As you all know, Beijing was a very different city back then; there were virtually no cars, no streetlights, and hot showers only once a week.  Few restaurants and stores existed, and what stores there were carried almost no goods.  Everyone was wearing either dark green or blue, but the people I met were extraordinary, especially considering what they had just been through. My classmates at Peking University told me incredible stories about the Cultural Revolution.  What impressed me most about my classmates and others I met in Beijing, was their resilience, their optimism and their insatiable curiosity.Let’s fast-forward twenty-three years.  In 2003, I had the great privilege of returning to graduate school at the University of Hong Kong.  My focus was Chinese contemporary art, which I first encountered in 1980 when I went to the Stars exhibition at the National Gallery in Beijing (now called the National Art Museum of China) and which I continued to follow with fascination throughout the intervening years.As I began my research, I quickly realized that basic primary materials, the kind that were necessary to do original research, were very difficult to find.  This is not a criticism of the University of Hong Kong or AAA with which I had already become involved.  It was just a fact.  Despite the red-hot art market, which wasn’t as red-hot when I started my research, and the dramatic upsurge in the production of contemporary artwork during the 1990s and early 2000s, there were still no systematic institutional collections of contemporary Chinese art or art-related research materials anywhere in the world.  In fact, the most important documentary information about contemporary art was scattered and vulnerable, and most often found in private hands.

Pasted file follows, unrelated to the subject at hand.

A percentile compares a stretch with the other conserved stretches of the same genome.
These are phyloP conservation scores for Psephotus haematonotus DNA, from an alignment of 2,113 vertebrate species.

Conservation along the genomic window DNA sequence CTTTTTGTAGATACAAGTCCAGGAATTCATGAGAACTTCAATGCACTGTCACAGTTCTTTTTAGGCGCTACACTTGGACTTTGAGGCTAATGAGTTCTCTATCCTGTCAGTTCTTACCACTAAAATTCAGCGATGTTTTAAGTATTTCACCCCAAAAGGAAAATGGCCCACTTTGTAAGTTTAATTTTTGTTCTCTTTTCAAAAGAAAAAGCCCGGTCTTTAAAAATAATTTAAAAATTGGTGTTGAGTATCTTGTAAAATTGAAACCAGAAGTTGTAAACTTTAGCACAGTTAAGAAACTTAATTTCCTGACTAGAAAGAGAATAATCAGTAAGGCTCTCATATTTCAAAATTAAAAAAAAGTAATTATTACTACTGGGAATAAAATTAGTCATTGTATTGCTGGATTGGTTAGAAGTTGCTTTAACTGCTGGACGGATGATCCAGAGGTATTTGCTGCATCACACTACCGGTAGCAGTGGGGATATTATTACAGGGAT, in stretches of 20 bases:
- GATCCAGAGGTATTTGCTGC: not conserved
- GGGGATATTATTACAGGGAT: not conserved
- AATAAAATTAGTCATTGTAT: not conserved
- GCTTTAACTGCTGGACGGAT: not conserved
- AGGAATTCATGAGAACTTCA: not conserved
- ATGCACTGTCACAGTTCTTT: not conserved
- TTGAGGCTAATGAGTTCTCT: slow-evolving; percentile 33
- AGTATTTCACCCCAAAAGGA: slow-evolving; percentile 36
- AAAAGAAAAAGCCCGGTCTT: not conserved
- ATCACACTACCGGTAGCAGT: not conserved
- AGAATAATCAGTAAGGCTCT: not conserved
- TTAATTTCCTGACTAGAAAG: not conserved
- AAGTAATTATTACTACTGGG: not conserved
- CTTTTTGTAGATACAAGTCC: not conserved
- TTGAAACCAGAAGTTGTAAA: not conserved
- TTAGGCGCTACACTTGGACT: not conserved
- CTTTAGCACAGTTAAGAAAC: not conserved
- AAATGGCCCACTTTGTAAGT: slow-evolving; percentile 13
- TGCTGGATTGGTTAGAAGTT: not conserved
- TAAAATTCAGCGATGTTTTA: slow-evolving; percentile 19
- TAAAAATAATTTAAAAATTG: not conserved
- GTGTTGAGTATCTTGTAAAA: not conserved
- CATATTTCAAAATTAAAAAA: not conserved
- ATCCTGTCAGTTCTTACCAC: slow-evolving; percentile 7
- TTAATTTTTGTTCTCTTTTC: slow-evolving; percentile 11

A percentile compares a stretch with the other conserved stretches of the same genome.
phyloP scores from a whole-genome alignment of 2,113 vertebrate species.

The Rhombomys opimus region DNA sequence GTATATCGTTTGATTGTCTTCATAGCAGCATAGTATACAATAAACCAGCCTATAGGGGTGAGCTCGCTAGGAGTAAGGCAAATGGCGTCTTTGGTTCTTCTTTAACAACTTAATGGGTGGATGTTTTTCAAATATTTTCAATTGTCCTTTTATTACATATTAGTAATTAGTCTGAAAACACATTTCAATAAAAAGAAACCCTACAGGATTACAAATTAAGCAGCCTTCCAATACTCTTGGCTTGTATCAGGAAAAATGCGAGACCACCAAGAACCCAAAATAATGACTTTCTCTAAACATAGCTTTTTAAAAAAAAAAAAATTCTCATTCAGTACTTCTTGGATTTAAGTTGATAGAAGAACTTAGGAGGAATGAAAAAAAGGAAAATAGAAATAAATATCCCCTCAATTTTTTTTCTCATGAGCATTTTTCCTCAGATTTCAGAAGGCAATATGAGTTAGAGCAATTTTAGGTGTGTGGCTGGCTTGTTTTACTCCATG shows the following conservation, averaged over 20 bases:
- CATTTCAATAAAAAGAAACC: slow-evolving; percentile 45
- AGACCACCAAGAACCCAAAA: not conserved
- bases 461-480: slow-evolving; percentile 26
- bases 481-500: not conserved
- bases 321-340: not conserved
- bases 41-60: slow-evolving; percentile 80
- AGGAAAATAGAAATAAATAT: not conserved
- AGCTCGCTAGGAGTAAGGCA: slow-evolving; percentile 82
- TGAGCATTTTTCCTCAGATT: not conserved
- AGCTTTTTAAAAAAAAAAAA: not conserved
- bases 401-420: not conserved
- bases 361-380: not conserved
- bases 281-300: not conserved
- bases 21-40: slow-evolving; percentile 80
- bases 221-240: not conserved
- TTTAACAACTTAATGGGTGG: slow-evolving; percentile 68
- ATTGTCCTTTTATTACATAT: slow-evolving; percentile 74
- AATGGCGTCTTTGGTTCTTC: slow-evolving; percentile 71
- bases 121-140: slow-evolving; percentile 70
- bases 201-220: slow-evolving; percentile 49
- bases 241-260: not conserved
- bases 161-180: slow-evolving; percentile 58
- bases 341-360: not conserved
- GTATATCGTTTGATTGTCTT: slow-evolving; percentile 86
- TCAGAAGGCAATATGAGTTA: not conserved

走向未来 (Zou xiang wei lai) book series and samples of 1980s artists’ slides
Examples of resources acquired and archived at AAA, Hong Kong, 2006-present
So AAA decided to remedy this situation, starting with the 1980s.The 1980s (with our investigations beginning in the late 1970s) was a pivotal decade in the history of recent China.  It was neither entirely Maoist – think of the Cultural Revolution that officially ended in 1976 – nor entirely Deng-ist – think of the economic pragmatism that began to produce serious results in the 1990s, catapulting China’s GDP this year into second place behind the United States.  For Chinese contemporary art, the 1980s represented a beginning of sorts.  It was during this time when many of the most celebrated artists of today attended art academies, held their first exhibitions and developed the intellectual foundation on which they have built their later art practice.